Luckily near the final stretch, I was able to find a setting that seemed to work in most situations. This is tricky to criticize because individuals have different displays that can affect brightness. Still, since I’ve never encountered it on any other title, it seems the issue is more on Paradise Lost’s part. Hopefully, an update to the game would be enough to resolve any issue.

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That being said, these bleak stages lend to the overwhelming, depressing nature of Paradise Lost. At times it can almost feel claustrophobic and strangely had me on guard most of the playthrough as if a jump scare was possible at any moment. It’s not a horror game in the traditional sense, but the atrocities of the war and its impact is seen or hinted at throughout are indeed horrific.

Most things help with this feeling, with a few exceptions. Without giving heavy spoilers, some voice acting and interactions come near the end of the first chapter and continue throughout the rest of the game.

The dialogue itself is fine, but unfortunately, the delivery of the lines from most actors doesn’t really feel authentic. To the actors’ credit, it doesn’t seem like English is their first language, but sadly there are no other voice options to choose from. If the actors are Polish, it would have felt even more immersive, having that option to choose from with subtitles. And unfortunately, It did affect some key story moments for me.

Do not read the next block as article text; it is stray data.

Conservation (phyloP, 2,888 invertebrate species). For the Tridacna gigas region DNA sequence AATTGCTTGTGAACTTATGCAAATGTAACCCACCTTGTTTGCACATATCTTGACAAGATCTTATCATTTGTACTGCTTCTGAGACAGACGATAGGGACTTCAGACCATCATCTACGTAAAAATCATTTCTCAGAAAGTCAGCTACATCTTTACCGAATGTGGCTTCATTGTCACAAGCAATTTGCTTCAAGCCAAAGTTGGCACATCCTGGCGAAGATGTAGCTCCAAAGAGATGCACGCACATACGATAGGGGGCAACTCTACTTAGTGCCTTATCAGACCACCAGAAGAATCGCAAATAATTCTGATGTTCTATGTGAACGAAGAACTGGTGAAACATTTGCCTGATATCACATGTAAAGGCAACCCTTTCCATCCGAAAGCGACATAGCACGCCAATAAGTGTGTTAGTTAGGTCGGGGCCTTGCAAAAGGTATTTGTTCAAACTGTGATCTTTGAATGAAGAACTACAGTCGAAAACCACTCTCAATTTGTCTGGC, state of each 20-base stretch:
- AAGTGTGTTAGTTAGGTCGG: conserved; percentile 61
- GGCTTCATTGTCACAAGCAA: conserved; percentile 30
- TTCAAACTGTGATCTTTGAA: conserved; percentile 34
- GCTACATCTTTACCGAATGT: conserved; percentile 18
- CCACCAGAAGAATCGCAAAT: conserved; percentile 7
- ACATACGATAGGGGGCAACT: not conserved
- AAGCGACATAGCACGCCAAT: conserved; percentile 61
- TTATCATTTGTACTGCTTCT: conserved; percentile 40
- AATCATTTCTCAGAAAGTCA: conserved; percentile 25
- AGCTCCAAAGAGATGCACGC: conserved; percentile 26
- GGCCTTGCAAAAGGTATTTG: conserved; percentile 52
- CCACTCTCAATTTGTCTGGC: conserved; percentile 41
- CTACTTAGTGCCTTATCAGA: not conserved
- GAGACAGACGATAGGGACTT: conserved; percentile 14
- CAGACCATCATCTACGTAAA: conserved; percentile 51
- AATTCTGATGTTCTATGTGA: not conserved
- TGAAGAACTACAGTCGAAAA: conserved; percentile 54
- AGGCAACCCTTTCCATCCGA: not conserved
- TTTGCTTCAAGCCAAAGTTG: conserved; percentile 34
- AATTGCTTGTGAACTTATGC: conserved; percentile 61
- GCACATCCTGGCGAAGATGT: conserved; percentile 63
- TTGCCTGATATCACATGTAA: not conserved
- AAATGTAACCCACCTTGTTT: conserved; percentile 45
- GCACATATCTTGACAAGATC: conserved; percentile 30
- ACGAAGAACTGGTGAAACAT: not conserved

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Along your journey when are given some slight moral dilemmas and communication choices. While some major ones incentivize you to have multiple playthroughs, most just open up different dialogue options and affect your relationship with the main character you interact with. There are even some scenarios that you can pass up entirely if you’re not interested in doing them.

Oddly Paradise Lost includes some of these moral dilemmas in computer recordings you find inside the caverns. The computer systems playback recordings of situations that happened years ago, but you are given control of how that history played out at various points.

Even though it’s interactive, these moments could be a bit confusing. I was wondered if this is something that Szymon was actually doing or had control of, or if it was breaking the 4th wall to simply give the player more gameplay options. I was also curious if this actually affected the narrative. If it did, I didn’t notice it on a single playthrough. While the changes might not affect the story, it still could give some variety in multiple playthroughs.

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Paradise Lost relies heavily on exploration and immersion as players make their way through some fantastically designed environments. Sadly, some issues with voice acting and brightness setting can take easily take you out of that experience. Still, I was intrigued to explore this war-torn world, even though some moments of the narrative can come off as overly ambitious.

A review copy of the title was provided by the publisher for review purposes